Chinese real estate is in real trouble

May 21, 2014

By John Foley

The author is a Reuters Breakingviews columnist. The opinions expressed are his own.

China’s property market is built on a vicious triangle. There are three ways the pressures building in the real estate industry could show: shrinking investment, disappearing funding for developers, and lower prices. Though they’re all related, the effects and remedies are different.

Glum economic data makes a plunge in investment look like the most pressing threat. In the first four months of the year, housing starts fell 25 percent year on year, the worst slump in over a decade. When investment in real estate slows, growth does too. In April, almost all of China’s big economic numbers, from fixed asset investment to retail sales, decelerated.

Another source of concern is funding for property developers. Borrowing from banks has given way to other sources of finance, like trust companies. Perhaps the biggest source of over exuberant funding is credulous homebuyers who, deprived of other savings options, have continued to pay for properties yet to be built.

Balance sheets are showing strain. The 111 mainland China-listed developers for whom data is available on Eikon saw their combined debt grow 20 percent in 2013. Their aggregate net debt is now 4.3 times EBITDA, compared with 3.4 just a year earlier. Consolidation is inevitable, and useful. Greentown, a Hong-Kong listed developer that has already sold land in Shanghai to raise cash, may sell a 30 percent stake to rival Sunac.

The third side of the triangle is house prices. Outside Beijing or Shanghai, these are still in the realm of fantasy. The average urban worker has annual disposable income of 27,000 yuan. That’s enough to buy just one square metre of housing in Shenzhen, according to national data.

Graphic: China’s property prices

Prices are unsustainable because supply is too. China has built 7.5 billion square metres of housing since 2005 – demolitions aren’t reported – with another 4 billion square metres still in the works. If an average house is 60 square metres, and holds 3 inhabitants, it’s enough to accommodate around 575 million people, almost China’s entire urban population.

Triple glazing

What can be done? It depends on which side of the triangle gives first. If it’s investment, China can force new building, as it did in 2008. Its leaders seem to have other ideas, however. President Xi Jinping has warned it’s time to get used to a “new normal” level of more modest economic growth. Besides, there’s no sign yet that job creation is slowing down, or that lay-offs in the construction industry are causing social strain.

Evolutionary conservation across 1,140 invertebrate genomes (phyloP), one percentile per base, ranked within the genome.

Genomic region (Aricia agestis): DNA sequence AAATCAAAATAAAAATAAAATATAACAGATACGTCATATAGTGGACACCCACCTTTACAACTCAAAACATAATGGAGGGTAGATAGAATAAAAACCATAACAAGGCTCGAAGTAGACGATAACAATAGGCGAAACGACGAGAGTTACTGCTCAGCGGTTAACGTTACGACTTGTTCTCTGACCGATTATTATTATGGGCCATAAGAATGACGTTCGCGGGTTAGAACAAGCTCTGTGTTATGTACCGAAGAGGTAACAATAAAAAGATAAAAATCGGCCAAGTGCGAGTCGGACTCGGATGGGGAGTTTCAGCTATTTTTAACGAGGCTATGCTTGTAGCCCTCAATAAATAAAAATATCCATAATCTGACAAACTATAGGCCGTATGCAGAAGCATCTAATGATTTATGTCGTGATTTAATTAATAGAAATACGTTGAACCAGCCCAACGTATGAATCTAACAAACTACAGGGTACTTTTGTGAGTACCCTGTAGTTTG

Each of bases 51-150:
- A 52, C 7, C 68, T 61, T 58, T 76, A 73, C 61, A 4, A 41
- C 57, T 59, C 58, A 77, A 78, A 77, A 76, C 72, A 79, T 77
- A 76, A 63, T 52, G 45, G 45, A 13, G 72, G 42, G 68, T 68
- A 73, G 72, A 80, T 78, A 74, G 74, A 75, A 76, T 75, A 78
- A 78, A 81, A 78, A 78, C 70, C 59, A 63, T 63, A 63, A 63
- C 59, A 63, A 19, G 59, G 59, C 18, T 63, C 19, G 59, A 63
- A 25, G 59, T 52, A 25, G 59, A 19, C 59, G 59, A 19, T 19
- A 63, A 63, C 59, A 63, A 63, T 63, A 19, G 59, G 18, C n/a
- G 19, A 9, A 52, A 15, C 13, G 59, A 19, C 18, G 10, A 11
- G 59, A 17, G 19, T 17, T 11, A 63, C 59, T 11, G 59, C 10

Developer funding is more complicated. If builders can’t finance themselves, bankruptcies and bad loans will sprout, and homebuyers whose houses are paid for but unfinished could be left empty-handed. A credit squeeze will also knock investment, as developers stop building through necessity rather than choice.

Forced mergers of developers and assistance from state banks could help avoid a meltdown. A recent central bank entreaty to banks to keep making mortgage loans will help too, since banks’ reluctance to allow mortgage draw-downs worsens developers’ cash problems. Over time, though, having fewer, more discerning builders looks better.

Falling prices are the biggest worry. True, China’s homebuyers don’t have lots of household debt. Mortgage lending increased by 3.5 trillion yuan between the end of 2010 and 2013, according to Oxford Economics. That was equivalent to just over a fifth of recorded residential property transactions over the same period. But much other lending is still backed by property. A sell-off that saw prices fall sharply could test even generously collateralised lending.

A national crisis is unlikely because of China’s vast regional differences. In some cases, falling prices have provoked angry scenes from homeowners; in others they passed almost unnoticed. But that also makes it tough to foresee where a crisis will arise. Some local authorities have been loosening buying restrictions, but it may be hard to promote buying in one city without causing selling elsewhere.

Prices are above all unscientific, which puts them beyond the comfort zone of China’s planners. Even dexterous governments struggle to prop up house prices once confidence has gone. And without widespread belief in future price gains, developer funding and investment will evaporate too. As houses get cheaper, it will soon become apparent that the triangle cannot hold.

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